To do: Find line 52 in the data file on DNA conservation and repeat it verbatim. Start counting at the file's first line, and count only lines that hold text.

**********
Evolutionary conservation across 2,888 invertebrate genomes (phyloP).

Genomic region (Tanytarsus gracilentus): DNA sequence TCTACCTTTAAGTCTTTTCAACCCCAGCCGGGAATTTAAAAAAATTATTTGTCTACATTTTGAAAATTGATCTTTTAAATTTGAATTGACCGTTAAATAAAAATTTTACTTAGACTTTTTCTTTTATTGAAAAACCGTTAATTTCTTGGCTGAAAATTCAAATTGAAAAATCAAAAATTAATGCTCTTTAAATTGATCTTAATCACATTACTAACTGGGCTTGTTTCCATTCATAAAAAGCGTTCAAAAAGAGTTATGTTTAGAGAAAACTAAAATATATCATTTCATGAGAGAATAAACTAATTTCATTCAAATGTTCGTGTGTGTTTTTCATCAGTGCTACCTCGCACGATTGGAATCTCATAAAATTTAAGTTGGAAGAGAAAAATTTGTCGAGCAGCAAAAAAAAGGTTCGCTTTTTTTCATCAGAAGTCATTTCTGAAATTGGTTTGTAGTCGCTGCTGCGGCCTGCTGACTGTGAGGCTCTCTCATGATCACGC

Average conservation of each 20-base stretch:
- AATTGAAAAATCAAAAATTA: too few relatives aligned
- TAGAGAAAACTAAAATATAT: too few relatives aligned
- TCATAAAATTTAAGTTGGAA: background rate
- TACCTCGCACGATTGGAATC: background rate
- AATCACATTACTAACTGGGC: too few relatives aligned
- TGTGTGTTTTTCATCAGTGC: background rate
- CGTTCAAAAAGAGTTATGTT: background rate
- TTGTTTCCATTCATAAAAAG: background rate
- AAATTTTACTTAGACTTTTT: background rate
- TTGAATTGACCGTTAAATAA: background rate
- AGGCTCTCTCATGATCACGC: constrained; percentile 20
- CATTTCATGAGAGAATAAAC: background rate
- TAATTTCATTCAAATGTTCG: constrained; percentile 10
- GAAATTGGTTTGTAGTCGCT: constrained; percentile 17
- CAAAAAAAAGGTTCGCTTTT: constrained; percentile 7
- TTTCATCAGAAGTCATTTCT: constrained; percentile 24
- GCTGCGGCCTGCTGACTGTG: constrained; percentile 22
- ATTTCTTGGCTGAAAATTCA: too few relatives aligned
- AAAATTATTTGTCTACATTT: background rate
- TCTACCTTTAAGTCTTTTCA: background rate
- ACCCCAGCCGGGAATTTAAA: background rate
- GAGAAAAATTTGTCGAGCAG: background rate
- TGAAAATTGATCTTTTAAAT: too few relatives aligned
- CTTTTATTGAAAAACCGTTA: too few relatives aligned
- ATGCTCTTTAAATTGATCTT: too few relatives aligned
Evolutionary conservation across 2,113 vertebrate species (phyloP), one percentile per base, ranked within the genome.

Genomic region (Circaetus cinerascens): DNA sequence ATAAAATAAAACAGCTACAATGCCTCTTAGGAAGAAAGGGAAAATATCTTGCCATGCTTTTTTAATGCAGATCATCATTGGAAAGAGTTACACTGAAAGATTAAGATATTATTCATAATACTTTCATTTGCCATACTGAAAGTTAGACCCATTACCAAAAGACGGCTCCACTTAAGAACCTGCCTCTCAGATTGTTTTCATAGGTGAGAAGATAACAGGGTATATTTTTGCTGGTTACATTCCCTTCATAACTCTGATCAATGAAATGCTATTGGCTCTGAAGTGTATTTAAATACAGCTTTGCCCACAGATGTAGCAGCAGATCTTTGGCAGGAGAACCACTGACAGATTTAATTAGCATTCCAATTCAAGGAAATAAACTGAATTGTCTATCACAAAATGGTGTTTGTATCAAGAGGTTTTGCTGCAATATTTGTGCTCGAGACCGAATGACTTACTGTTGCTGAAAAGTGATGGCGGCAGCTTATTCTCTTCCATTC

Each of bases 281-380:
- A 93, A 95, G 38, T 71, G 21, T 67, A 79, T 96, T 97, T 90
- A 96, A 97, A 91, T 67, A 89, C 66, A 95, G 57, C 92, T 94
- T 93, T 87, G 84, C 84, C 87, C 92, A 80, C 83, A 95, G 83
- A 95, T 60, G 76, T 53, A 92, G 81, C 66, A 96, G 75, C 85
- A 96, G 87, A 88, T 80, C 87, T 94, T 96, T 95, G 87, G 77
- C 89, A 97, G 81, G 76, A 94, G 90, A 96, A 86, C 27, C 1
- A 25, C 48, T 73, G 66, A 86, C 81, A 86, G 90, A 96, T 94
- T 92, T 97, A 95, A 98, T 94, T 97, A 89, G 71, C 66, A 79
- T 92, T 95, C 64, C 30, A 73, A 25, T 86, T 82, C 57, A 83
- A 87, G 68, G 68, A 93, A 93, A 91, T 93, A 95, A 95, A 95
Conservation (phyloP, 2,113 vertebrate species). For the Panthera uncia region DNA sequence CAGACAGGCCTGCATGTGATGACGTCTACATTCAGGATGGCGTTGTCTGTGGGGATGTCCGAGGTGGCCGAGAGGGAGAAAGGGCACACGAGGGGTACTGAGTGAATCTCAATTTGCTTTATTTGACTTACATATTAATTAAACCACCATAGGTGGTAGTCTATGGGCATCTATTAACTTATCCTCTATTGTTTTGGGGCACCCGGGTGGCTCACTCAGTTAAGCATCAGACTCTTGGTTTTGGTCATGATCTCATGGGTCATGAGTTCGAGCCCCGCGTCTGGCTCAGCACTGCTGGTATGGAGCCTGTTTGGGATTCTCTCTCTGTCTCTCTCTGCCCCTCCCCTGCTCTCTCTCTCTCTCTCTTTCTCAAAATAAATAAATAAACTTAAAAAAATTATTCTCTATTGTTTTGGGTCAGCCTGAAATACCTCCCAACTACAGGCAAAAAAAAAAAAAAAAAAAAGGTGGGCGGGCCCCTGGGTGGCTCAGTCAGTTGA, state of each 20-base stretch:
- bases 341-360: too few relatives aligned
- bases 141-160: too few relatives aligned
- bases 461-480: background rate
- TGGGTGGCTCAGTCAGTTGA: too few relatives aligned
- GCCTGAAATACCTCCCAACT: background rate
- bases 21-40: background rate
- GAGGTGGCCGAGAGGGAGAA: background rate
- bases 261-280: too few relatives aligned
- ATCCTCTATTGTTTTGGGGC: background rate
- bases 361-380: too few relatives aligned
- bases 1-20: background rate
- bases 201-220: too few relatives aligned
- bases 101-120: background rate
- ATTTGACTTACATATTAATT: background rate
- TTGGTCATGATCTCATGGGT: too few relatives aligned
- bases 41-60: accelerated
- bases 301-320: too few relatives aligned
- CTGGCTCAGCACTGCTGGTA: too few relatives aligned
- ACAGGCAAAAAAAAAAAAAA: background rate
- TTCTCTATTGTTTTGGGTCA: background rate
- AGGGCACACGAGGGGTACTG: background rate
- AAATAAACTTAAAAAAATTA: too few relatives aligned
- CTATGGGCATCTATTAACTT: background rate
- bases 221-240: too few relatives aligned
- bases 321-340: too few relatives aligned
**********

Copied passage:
- bases 361-380: too few relatives aligned